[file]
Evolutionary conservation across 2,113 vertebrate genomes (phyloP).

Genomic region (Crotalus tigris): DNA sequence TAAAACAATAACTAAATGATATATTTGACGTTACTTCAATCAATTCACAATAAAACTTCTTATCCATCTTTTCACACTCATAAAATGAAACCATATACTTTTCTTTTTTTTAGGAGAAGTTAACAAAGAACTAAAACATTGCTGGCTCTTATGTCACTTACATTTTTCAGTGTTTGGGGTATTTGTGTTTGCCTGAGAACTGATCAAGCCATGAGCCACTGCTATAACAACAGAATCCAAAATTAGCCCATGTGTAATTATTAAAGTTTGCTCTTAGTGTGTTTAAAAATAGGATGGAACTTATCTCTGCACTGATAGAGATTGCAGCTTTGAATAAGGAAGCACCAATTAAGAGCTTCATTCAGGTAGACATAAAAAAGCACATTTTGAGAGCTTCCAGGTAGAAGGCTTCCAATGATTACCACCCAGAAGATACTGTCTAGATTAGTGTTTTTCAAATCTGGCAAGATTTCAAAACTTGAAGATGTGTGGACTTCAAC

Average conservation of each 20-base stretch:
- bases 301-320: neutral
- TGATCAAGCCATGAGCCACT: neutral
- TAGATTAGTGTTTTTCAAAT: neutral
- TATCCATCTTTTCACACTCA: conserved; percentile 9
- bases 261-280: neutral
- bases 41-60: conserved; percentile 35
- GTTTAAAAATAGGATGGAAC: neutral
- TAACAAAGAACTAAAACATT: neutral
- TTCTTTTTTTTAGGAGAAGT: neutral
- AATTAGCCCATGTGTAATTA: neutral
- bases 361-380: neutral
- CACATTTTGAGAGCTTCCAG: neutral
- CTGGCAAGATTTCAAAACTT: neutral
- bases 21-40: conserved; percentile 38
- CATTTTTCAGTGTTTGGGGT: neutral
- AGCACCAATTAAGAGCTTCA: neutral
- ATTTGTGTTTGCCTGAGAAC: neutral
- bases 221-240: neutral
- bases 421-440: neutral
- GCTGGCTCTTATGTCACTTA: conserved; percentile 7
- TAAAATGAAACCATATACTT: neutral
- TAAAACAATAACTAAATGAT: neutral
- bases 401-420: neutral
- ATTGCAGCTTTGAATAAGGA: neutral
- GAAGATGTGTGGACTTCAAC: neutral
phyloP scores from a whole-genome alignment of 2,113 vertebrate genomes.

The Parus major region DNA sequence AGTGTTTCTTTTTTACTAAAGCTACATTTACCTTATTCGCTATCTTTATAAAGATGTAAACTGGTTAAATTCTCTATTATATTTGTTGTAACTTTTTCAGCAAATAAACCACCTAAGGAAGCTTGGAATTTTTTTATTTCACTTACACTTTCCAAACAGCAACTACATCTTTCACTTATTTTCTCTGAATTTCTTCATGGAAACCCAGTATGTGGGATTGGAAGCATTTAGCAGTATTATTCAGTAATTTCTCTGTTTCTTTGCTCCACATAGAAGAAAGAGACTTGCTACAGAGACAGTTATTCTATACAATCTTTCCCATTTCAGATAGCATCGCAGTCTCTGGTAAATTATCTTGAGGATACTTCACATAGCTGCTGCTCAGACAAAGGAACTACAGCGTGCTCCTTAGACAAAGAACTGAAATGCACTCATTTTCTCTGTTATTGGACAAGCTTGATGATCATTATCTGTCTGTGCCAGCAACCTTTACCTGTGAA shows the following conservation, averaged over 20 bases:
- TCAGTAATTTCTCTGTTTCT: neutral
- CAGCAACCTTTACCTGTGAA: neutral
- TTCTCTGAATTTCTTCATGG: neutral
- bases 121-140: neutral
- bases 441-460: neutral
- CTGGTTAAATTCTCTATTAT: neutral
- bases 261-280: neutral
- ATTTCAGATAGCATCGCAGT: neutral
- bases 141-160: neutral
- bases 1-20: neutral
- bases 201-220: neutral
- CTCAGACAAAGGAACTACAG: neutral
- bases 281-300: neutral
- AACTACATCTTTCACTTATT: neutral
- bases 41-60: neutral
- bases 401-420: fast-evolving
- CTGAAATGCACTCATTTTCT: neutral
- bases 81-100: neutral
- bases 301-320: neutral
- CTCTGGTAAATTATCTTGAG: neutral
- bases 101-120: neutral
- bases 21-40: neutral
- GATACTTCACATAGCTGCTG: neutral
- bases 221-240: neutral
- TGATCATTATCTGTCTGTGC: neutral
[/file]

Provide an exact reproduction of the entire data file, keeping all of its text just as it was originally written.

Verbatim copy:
Evolutionary conservation across 2,113 vertebrate genomes (phyloP).

Genomic region (Crotalus tigris): DNA sequence TAAAACAATAACTAAATGATATATTTGACGTTACTTCAATCAATTCACAATAAAACTTCTTATCCATCTTTTCACACTCATAAAATGAAACCATATACTTTTCTTTTTTTTAGGAGAAGTTAACAAAGAACTAAAACATTGCTGGCTCTTATGTCACTTACATTTTTCAGTGTTTGGGGTATTTGTGTTTGCCTGAGAACTGATCAAGCCATGAGCCACTGCTATAACAACAGAATCCAAAATTAGCCCATGTGTAATTATTAAAGTTTGCTCTTAGTGTGTTTAAAAATAGGATGGAACTTATCTCTGCACTGATAGAGATTGCAGCTTTGAATAAGGAAGCACCAATTAAGAGCTTCATTCAGGTAGACATAAAAAAGCACATTTTGAGAGCTTCCAGGTAGAAGGCTTCCAATGATTACCACCCAGAAGATACTGTCTAGATTAGTGTTTTTCAAATCTGGCAAGATTTCAAAACTTGAAGATGTGTGGACTTCAAC

Average conservation of each 20-base stretch:
- bases 301-320: neutral
- TGATCAAGCCATGAGCCACT: neutral
- TAGATTAGTGTTTTTCAAAT: neutral
- TATCCATCTTTTCACACTCA: conserved; percentile 9
- bases 261-280: neutral
- bases 41-60: conserved; percentile 35
- GTTTAAAAATAGGATGGAAC: neutral
- TAACAAAGAACTAAAACATT: neutral
- TTCTTTTTTTTAGGAGAAGT: neutral
- AATTAGCCCATGTGTAATTA: neutral
- bases 361-380: neutral
- CACATTTTGAGAGCTTCCAG: neutral
- CTGGCAAGATTTCAAAACTT: neutral
- bases 21-40: conserved; percentile 38
- CATTTTTCAGTGTTTGGGGT: neutral
- AGCACCAATTAAGAGCTTCA: neutral
- ATTTGTGTTTGCCTGAGAAC: neutral
- bases 221-240: neutral
- bases 421-440: neutral
- GCTGGCTCTTATGTCACTTA: conserved; percentile 7
- TAAAATGAAACCATATACTT: neutral
- TAAAACAATAACTAAATGAT: neutral
- bases 401-420: neutral
- ATTGCAGCTTTGAATAAGGA: neutral
- GAAGATGTGTGGACTTCAAC: neutral
phyloP scores from a whole-genome alignment of 2,113 vertebrate genomes.

The Parus major region DNA sequence AGTGTTTCTTTTTTACTAAAGCTACATTTACCTTATTCGCTATCTTTATAAAGATGTAAACTGGTTAAATTCTCTATTATATTTGTTGTAACTTTTTCAGCAAATAAACCACCTAAGGAAGCTTGGAATTTTTTTATTTCACTTACACTTTCCAAACAGCAACTACATCTTTCACTTATTTTCTCTGAATTTCTTCATGGAAACCCAGTATGTGGGATTGGAAGCATTTAGCAGTATTATTCAGTAATTTCTCTGTTTCTTTGCTCCACATAGAAGAAAGAGACTTGCTACAGAGACAGTTATTCTATACAATCTTTCCCATTTCAGATAGCATCGCAGTCTCTGGTAAATTATCTTGAGGATACTTCACATAGCTGCTGCTCAGACAAAGGAACTACAGCGTGCTCCTTAGACAAAGAACTGAAATGCACTCATTTTCTCTGTTATTGGACAAGCTTGATGATCATTATCTGTCTGTGCCAGCAACCTTTACCTGTGAA shows the following conservation, averaged over 20 bases:
- TCAGTAATTTCTCTGTTTCT: neutral
- CAGCAACCTTTACCTGTGAA: neutral
- TTCTCTGAATTTCTTCATGG: neutral
- bases 121-140: neutral
- bases 441-460: neutral
- CTGGTTAAATTCTCTATTAT: neutral
- bases 261-280: neutral
- ATTTCAGATAGCATCGCAGT: neutral
- bases 141-160: neutral
- bases 1-20: neutral
- bases 201-220: neutral
- CTCAGACAAAGGAACTACAG: neutral
- bases 281-300: neutral
- AACTACATCTTTCACTTATT: neutral
- bases 41-60: neutral
- bases 401-420: fast-evolving
- CTGAAATGCACTCATTTTCT: neutral
- bases 81-100: neutral
- bases 301-320: neutral
- CTCTGGTAAATTATCTTGAG: neutral
- bases 101-120: neutral
- bases 21-40: neutral
- GATACTTCACATAGCTGCTG: neutral
- bases 221-240: neutral
- TGATCATTATCTGTCTGTGC: neutral